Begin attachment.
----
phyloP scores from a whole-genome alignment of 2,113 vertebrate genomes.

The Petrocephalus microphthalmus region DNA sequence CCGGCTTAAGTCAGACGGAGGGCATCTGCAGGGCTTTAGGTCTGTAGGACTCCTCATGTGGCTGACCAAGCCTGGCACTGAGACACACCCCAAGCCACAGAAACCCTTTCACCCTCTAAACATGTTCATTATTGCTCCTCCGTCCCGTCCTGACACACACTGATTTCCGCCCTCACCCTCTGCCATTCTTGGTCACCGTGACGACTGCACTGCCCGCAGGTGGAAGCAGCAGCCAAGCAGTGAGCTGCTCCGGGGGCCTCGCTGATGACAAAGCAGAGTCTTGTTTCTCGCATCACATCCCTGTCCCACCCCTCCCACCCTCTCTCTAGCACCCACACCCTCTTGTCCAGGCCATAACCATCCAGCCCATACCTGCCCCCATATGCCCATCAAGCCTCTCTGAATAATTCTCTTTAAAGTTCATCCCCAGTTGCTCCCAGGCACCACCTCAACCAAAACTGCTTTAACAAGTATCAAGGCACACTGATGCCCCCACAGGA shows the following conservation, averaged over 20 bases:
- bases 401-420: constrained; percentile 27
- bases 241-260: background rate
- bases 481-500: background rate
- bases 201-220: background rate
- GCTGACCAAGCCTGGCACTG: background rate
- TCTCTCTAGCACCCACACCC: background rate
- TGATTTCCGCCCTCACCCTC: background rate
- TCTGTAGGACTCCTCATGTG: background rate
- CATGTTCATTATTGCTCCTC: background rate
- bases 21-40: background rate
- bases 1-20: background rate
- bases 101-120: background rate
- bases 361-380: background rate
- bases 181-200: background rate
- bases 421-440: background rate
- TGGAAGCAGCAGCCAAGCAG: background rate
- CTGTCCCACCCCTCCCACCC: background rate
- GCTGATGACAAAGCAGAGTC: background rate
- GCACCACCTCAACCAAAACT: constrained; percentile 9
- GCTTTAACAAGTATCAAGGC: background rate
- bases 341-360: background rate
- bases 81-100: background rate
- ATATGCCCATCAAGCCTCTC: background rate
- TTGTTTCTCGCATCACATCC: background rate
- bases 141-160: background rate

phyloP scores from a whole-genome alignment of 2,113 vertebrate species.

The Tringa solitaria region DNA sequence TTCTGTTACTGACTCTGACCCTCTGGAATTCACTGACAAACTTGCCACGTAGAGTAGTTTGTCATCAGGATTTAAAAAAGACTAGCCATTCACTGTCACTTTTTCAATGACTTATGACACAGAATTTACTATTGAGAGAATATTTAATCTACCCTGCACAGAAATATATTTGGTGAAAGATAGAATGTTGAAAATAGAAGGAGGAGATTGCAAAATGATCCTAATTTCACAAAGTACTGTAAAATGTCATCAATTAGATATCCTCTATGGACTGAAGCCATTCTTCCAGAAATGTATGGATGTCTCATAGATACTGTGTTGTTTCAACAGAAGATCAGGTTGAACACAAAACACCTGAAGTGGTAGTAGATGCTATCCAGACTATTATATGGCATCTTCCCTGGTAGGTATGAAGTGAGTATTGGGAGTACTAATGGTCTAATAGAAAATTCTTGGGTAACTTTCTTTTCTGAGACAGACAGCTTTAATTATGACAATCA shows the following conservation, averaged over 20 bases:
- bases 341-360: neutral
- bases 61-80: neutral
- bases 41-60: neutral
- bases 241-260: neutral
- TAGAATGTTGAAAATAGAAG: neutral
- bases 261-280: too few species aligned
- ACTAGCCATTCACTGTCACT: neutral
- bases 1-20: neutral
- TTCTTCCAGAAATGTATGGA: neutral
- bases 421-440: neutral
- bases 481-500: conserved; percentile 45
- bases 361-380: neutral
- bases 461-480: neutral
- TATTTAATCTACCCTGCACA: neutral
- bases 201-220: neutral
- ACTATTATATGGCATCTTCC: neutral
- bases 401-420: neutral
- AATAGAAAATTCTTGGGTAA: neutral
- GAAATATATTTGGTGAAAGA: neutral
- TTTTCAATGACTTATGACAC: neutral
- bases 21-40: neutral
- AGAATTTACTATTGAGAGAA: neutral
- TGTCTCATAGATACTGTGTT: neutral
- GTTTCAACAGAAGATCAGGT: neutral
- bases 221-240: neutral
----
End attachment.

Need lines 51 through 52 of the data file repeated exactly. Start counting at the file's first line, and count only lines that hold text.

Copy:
- AGAATTTACTATTGAGAGAA: neutral
- TGTCTCATAGATACTGTGTT: neutral